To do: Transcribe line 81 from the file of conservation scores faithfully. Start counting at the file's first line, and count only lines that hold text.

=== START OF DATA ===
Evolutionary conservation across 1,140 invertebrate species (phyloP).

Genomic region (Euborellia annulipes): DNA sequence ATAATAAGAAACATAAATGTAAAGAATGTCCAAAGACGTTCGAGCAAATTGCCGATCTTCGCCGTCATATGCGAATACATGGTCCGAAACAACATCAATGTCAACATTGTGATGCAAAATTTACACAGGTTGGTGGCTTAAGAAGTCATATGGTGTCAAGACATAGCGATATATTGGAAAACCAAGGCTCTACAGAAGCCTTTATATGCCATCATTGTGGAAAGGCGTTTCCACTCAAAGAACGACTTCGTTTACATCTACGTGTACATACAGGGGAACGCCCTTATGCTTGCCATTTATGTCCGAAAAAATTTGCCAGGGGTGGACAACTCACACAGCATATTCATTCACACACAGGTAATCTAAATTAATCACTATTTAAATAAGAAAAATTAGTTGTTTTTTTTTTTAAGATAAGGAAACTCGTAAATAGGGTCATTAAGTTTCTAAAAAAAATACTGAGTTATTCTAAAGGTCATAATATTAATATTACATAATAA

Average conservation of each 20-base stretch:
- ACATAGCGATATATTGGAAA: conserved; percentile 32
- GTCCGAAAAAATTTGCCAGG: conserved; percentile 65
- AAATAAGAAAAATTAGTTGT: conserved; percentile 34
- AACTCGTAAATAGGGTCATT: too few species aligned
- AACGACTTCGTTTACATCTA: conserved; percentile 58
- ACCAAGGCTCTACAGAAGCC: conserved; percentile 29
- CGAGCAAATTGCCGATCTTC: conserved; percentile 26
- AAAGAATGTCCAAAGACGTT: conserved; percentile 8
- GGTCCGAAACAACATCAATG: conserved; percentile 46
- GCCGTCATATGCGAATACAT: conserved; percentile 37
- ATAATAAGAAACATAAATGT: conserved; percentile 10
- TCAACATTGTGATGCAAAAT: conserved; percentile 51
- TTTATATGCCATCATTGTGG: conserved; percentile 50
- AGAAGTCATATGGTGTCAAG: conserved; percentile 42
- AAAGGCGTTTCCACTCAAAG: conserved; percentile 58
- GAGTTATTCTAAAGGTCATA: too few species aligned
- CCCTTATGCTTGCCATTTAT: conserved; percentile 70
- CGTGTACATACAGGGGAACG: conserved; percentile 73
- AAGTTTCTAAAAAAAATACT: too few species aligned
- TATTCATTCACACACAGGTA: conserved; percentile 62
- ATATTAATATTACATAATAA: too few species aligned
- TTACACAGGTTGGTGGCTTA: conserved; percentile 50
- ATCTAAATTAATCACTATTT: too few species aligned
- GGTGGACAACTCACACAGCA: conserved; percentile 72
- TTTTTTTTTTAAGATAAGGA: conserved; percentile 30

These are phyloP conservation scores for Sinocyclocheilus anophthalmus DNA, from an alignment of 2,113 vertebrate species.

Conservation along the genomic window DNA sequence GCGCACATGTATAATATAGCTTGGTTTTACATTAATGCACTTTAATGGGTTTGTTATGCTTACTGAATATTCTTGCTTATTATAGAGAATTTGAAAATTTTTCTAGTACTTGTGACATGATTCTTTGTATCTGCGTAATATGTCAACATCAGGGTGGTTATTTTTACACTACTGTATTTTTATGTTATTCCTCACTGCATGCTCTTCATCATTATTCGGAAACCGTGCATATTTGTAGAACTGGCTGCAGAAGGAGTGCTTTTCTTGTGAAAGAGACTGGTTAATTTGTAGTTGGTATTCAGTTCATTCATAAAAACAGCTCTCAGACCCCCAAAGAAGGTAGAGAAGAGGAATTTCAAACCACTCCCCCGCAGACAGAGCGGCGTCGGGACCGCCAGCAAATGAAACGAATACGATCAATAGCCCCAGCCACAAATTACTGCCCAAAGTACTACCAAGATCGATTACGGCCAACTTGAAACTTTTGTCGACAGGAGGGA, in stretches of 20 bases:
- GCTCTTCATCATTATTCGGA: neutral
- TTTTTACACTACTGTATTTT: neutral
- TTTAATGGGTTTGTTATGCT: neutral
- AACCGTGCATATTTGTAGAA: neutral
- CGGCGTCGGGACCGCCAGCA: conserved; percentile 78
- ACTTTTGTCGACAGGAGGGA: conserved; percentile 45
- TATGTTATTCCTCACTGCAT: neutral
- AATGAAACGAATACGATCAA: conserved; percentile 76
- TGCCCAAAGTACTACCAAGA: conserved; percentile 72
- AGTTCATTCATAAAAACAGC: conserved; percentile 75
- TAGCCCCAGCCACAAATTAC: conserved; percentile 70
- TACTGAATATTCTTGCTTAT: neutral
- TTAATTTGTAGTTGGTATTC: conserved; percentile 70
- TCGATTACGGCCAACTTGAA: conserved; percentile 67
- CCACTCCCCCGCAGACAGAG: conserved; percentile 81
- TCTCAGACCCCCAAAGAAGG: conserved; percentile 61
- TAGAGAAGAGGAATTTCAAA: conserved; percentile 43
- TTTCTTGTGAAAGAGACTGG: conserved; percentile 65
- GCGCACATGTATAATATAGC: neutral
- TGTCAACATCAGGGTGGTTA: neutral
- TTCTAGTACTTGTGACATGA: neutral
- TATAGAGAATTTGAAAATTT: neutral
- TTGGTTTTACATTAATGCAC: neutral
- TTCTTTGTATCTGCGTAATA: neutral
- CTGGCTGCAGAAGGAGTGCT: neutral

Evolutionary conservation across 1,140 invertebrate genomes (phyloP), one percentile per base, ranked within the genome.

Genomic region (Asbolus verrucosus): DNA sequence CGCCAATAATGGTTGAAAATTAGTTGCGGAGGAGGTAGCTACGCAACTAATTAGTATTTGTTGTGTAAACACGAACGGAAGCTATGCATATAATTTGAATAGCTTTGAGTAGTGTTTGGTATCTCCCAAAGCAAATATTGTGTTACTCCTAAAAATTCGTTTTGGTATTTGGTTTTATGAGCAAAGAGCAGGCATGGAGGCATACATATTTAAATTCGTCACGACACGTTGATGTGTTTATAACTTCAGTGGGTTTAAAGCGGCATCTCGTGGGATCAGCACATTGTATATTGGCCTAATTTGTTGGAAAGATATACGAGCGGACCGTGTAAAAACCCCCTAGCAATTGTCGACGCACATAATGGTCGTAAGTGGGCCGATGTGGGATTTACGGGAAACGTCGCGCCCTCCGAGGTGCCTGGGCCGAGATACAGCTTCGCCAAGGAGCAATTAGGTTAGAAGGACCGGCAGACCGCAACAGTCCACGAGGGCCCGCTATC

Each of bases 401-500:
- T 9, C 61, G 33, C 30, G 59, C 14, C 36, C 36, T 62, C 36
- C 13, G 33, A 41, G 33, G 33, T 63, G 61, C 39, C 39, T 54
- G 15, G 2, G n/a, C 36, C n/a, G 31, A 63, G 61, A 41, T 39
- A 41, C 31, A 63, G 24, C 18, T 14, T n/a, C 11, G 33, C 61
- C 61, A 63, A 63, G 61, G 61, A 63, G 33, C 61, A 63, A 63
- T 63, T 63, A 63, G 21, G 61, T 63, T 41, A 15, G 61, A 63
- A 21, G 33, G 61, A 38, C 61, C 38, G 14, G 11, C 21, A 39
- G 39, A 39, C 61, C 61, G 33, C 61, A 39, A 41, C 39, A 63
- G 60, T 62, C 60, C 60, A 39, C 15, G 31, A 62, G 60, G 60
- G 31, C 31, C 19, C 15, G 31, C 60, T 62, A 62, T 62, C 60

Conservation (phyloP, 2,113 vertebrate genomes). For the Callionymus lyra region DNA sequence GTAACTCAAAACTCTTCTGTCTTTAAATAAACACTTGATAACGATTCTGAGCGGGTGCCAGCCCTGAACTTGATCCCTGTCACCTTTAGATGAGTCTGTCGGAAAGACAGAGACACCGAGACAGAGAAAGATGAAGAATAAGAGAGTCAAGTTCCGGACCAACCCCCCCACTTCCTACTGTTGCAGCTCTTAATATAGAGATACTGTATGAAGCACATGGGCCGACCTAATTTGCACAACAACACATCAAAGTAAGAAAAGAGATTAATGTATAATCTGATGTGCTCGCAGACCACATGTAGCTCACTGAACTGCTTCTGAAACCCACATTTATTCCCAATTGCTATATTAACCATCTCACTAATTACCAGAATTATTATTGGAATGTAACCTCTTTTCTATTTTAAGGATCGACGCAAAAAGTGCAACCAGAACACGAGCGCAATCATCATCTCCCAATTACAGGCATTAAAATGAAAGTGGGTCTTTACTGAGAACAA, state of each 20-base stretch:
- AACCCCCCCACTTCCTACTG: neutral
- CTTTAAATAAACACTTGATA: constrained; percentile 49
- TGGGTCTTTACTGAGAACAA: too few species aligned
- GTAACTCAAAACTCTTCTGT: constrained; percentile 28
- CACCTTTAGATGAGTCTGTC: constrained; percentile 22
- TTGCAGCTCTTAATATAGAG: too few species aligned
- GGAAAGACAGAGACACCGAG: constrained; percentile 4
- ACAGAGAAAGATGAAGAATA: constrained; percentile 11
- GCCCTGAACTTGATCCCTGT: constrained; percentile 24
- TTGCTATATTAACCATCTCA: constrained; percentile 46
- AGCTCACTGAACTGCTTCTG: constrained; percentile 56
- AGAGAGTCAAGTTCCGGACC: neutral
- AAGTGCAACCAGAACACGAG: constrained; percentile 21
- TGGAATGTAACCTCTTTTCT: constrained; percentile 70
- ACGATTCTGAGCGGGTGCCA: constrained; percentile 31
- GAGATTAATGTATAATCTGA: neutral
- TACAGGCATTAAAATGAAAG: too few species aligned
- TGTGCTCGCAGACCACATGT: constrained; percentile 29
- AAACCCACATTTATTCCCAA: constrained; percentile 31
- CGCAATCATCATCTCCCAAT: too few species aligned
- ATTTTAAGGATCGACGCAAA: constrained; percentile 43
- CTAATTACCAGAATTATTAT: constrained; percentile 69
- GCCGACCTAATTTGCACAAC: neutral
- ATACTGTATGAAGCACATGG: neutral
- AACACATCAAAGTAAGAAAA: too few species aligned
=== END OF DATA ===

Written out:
- AGAGAGTCAAGTTCCGGACC: neutral